5 Where Are We Now?  Bush-era tax rates are 10%-35%  Dividends (qualified) are taxed from 0%-15%  Long-term capital gains are taxed from 0%- 15%  Estate tax – higher exemption/ lower rate  No marriage penalty  Tax-advantaged depreciation options  Phase-outs and credits

6 Bush Tax Cuts May Expire 2012 Brackets 2013 Brackets 10% 15% 25% 28% 33% 35% 15% 28% 31%* 36%* 39.6%*

7 Dividends 2012 2013 Projected Ordinary: Up to 35% Qualified: 0% 15% Ordinary: Up to 39.6%* Qualified: Up to 39.6%*

8 Capital Gains 2012 2013 Projected Short-Term: Up to 35% Long-Term: 0% 15% Short-Term: Up to 39.6%* Long-Term: 10% 20%*

9 What Can We Do?  Accelerate ordinary income into 2012:  Bond interest  Annuity income  Traditional IRA income  Compensation income*  Roth IRA conversions  Cash basis taxpayers/businesses – accelerate billings

10 What Can We Do?  Gain harvesting  Sell long-term capital gains in 2012  Take advantage of low rates (lower rates but paying the tax sooner)  Use the proceeds to repurchase same or similar assets  Paying the tax now could be thought of as an investment to avoid paying larger amount of tax in the future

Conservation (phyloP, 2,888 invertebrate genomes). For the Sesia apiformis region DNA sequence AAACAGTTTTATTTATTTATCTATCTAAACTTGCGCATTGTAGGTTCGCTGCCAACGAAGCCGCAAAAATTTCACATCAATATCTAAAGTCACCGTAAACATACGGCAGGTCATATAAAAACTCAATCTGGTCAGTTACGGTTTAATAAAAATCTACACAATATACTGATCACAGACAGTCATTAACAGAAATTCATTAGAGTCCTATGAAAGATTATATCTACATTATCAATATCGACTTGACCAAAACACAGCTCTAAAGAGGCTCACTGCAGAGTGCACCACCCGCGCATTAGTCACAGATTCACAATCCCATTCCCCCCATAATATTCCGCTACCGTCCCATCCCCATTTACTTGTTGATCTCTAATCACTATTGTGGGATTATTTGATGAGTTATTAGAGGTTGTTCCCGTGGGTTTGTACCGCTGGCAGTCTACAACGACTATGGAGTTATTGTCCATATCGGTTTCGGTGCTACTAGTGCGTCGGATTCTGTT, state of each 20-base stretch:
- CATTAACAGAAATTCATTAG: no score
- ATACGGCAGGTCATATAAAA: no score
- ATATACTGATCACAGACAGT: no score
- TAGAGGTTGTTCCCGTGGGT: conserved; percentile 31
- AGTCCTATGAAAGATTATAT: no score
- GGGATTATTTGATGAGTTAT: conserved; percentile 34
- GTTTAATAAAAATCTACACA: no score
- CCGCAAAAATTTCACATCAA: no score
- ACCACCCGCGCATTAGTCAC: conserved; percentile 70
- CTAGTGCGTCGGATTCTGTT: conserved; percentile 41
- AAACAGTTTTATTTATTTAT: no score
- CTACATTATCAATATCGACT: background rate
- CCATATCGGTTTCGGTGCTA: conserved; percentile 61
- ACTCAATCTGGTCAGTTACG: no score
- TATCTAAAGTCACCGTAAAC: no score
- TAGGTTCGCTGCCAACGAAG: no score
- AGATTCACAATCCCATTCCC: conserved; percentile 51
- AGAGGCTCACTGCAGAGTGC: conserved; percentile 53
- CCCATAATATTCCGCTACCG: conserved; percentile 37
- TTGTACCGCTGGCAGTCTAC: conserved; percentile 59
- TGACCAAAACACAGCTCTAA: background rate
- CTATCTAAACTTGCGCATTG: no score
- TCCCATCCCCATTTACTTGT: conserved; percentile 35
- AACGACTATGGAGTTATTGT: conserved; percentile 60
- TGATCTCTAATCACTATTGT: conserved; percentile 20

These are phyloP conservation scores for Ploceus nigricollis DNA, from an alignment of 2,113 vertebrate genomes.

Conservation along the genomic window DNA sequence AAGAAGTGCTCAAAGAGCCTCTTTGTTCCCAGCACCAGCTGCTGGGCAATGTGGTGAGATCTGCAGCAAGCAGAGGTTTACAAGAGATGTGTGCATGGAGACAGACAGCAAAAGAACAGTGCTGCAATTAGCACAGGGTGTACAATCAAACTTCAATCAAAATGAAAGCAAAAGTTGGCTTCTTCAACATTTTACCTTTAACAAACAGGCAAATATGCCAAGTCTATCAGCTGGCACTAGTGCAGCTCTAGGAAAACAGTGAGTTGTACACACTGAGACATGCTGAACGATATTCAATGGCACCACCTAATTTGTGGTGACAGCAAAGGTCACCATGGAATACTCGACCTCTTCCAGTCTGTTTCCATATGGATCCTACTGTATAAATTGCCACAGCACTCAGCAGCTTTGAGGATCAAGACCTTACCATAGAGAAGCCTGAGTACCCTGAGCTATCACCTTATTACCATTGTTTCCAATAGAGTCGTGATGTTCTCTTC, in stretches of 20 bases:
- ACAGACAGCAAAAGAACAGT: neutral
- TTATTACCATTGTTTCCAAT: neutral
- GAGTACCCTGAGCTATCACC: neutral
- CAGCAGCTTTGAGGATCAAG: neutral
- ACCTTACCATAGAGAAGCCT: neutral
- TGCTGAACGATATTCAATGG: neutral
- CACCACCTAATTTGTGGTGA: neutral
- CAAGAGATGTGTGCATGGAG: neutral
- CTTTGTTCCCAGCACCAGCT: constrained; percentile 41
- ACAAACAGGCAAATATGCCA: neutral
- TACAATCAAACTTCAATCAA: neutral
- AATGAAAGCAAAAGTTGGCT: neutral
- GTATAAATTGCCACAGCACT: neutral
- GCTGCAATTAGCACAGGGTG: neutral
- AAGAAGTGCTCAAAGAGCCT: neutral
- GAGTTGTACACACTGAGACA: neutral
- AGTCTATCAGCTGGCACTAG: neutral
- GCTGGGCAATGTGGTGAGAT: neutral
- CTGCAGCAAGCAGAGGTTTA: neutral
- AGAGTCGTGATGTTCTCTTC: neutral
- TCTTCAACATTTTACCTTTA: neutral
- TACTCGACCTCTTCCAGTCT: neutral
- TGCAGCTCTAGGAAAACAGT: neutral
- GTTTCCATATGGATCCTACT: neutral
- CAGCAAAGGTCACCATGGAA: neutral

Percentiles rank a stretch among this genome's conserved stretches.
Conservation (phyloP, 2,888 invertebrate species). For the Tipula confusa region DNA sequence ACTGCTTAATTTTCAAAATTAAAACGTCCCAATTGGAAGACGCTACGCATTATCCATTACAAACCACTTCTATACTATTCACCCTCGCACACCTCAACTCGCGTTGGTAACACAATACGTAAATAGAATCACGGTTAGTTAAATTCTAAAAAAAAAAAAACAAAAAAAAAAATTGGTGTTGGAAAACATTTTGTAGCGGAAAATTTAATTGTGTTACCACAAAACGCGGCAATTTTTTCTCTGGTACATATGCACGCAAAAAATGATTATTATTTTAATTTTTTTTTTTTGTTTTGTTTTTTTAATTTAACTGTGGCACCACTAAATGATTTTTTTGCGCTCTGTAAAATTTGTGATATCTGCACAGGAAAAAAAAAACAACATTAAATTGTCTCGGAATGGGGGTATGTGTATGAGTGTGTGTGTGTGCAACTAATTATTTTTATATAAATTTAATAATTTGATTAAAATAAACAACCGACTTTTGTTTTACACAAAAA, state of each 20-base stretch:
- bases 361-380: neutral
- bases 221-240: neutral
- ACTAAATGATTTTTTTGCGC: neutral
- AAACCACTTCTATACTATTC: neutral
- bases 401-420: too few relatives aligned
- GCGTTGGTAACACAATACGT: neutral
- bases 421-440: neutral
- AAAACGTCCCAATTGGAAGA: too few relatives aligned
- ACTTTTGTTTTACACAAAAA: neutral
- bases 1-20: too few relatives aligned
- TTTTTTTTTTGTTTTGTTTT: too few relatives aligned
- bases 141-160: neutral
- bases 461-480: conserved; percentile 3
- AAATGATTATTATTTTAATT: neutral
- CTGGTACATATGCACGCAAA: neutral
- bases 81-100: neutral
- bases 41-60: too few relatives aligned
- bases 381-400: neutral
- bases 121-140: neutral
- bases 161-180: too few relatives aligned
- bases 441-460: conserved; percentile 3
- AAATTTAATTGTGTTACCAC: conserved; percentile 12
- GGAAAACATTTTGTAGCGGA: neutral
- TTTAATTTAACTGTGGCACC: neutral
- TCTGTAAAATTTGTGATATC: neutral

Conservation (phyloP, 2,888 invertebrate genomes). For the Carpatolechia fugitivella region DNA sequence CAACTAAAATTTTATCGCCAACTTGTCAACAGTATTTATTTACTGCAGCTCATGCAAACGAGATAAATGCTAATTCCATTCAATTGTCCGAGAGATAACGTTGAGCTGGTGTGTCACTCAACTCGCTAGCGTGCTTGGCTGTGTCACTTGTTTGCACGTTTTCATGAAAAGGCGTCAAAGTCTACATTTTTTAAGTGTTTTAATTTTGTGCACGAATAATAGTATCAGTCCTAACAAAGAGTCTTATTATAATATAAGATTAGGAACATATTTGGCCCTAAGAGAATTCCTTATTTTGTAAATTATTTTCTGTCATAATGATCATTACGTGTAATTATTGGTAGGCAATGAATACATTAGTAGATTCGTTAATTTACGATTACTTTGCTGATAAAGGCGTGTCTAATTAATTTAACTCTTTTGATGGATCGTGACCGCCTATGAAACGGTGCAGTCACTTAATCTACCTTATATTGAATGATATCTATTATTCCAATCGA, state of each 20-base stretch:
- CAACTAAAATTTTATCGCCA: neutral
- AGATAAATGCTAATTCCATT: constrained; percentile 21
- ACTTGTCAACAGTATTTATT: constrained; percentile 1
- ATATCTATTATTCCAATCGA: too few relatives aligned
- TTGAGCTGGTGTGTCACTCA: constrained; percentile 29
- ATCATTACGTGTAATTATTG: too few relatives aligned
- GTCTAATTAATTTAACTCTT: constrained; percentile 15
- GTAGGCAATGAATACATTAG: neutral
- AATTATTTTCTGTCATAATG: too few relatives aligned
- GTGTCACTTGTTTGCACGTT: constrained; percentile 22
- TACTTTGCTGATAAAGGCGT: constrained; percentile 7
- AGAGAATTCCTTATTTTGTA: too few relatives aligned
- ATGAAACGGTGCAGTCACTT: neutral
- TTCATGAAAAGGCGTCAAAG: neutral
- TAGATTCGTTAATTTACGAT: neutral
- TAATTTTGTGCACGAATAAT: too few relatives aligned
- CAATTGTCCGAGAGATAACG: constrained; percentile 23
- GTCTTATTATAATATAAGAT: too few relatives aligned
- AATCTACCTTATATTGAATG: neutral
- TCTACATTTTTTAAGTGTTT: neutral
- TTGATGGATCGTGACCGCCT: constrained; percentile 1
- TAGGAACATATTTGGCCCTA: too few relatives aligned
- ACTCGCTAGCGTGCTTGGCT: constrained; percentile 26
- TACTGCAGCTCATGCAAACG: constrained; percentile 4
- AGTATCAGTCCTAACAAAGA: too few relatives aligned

11 What Can We Do?  Gain harvesting – should you?  Short-term planning – favorable because the benefit of tax deferral is small  Long-term planning – unfavorable because the benefit of tax deferral is substantial  Taxpayers in the 0% tax bracket – Yes!  Taxpayers with loss carryovers – could be better used to offset gains in years with higher long-term capital gains rates  Accelerate installment payments

12 What Can We Do?  Loss harvesting – “Wash Sale” Rule (IRC 1091)  Capital losses are denied to the extent that the taxpayer has acquired a “substantially identical” stock or security within a period beginning 30 days before & after the sale of a stock sold at a loss  Disallowed loss is added to basis in new stock  Holding period is carried over

13 What Can We Do?  Roth IRA Conversions - Benefits  Lowers overall taxable income in the long- term  Tax-free compounding  No RMDs at age 70½  C Corporations  Consider paying or declaring dividends before the end of 2012